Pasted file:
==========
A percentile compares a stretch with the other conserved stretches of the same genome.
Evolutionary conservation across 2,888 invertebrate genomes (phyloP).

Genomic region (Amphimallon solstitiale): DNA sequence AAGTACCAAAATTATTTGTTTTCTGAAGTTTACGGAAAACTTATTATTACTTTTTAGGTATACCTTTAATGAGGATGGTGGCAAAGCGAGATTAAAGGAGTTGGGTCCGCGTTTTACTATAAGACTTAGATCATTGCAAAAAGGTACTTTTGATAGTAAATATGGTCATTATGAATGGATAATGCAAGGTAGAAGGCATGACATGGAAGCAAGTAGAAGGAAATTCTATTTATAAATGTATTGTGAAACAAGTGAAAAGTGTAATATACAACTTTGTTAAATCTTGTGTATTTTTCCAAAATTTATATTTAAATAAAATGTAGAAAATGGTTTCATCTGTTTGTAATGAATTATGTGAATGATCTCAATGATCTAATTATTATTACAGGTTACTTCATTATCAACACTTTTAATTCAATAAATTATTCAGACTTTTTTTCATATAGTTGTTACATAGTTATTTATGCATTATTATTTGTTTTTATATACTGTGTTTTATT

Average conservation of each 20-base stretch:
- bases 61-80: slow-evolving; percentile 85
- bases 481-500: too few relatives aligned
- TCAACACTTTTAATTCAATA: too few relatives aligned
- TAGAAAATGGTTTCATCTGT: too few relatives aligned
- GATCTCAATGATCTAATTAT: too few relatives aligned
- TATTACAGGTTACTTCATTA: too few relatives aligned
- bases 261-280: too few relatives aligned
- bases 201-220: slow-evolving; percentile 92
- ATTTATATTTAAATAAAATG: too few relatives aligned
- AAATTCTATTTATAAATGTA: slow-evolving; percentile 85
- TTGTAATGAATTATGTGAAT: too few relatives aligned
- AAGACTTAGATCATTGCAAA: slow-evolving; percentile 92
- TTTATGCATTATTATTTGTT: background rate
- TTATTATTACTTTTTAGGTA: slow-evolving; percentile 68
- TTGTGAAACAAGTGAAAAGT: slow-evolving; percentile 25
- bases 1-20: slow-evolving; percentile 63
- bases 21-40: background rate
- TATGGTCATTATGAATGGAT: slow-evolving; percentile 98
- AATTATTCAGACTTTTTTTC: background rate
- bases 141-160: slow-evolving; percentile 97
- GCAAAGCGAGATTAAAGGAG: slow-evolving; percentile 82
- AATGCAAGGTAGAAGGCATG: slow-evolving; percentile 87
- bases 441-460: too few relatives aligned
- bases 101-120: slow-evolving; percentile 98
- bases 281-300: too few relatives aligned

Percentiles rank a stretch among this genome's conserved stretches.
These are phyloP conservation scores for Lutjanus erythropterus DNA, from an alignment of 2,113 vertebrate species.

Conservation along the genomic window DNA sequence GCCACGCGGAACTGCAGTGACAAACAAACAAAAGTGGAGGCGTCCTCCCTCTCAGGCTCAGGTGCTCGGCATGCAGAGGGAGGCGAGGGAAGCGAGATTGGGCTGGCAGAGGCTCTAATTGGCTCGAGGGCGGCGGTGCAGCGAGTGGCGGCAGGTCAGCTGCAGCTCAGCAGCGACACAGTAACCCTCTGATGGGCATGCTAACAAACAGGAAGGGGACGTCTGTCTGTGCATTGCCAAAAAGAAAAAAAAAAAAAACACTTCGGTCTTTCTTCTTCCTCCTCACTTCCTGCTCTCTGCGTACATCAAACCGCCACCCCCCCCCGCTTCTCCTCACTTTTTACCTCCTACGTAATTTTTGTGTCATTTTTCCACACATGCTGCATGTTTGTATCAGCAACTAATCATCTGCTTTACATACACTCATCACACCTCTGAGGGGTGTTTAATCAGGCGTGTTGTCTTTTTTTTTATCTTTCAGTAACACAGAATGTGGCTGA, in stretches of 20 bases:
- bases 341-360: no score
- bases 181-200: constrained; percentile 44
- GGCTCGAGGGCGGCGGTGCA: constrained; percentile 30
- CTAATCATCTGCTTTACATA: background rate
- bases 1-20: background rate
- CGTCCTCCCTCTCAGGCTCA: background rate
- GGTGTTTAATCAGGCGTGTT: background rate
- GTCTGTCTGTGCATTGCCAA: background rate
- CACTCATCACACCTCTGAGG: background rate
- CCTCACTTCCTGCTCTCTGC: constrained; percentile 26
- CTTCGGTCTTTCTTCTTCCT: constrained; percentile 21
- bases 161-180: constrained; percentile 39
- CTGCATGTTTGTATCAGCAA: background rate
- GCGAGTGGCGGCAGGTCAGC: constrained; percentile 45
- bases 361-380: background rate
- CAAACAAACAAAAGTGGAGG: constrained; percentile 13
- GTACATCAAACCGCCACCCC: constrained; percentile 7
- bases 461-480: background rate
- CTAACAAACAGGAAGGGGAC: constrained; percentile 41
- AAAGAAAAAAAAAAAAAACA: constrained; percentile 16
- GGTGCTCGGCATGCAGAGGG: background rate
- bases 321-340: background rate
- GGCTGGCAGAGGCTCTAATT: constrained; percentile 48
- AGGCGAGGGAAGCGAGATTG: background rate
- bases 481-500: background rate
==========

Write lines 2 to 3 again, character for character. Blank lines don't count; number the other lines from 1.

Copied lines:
Evolutionary conservation across 2,888 invertebrate genomes (phyloP).

Genomic region (Amphimallon solstitiale): DNA sequence AAGTACCAAAATTATTTGTTTTCTGAAGTTTACGGAAAACTTATTATTACTTTTTAGGTATACCTTTAATGAGGATGGTGGCAAAGCGAGATTAAAGGAGTTGGGTCCGCGTTTTACTATAAGACTTAGATCATTGCAAAAAGGTACTTTTGATAGTAAATATGGTCATTATGAATGGATAATGCAAGGTAGAAGGCATGACATGGAAGCAAGTAGAAGGAAATTCTATTTATAAATGTATTGTGAAACAAGTGAAAAGTGTAATATACAACTTTGTTAAATCTTGTGTATTTTTCCAAAATTTATATTTAAATAAAATGTAGAAAATGGTTTCATCTGTTTGTAATGAATTATGTGAATGATCTCAATGATCTAATTATTATTACAGGTTACTTCATTATCAACACTTTTAATTCAATAAATTATTCAGACTTTTTTTCATATAGTTGTTACATAGTTATTTATGCATTATTATTTGTTTTTATATACTGTGTTTTATT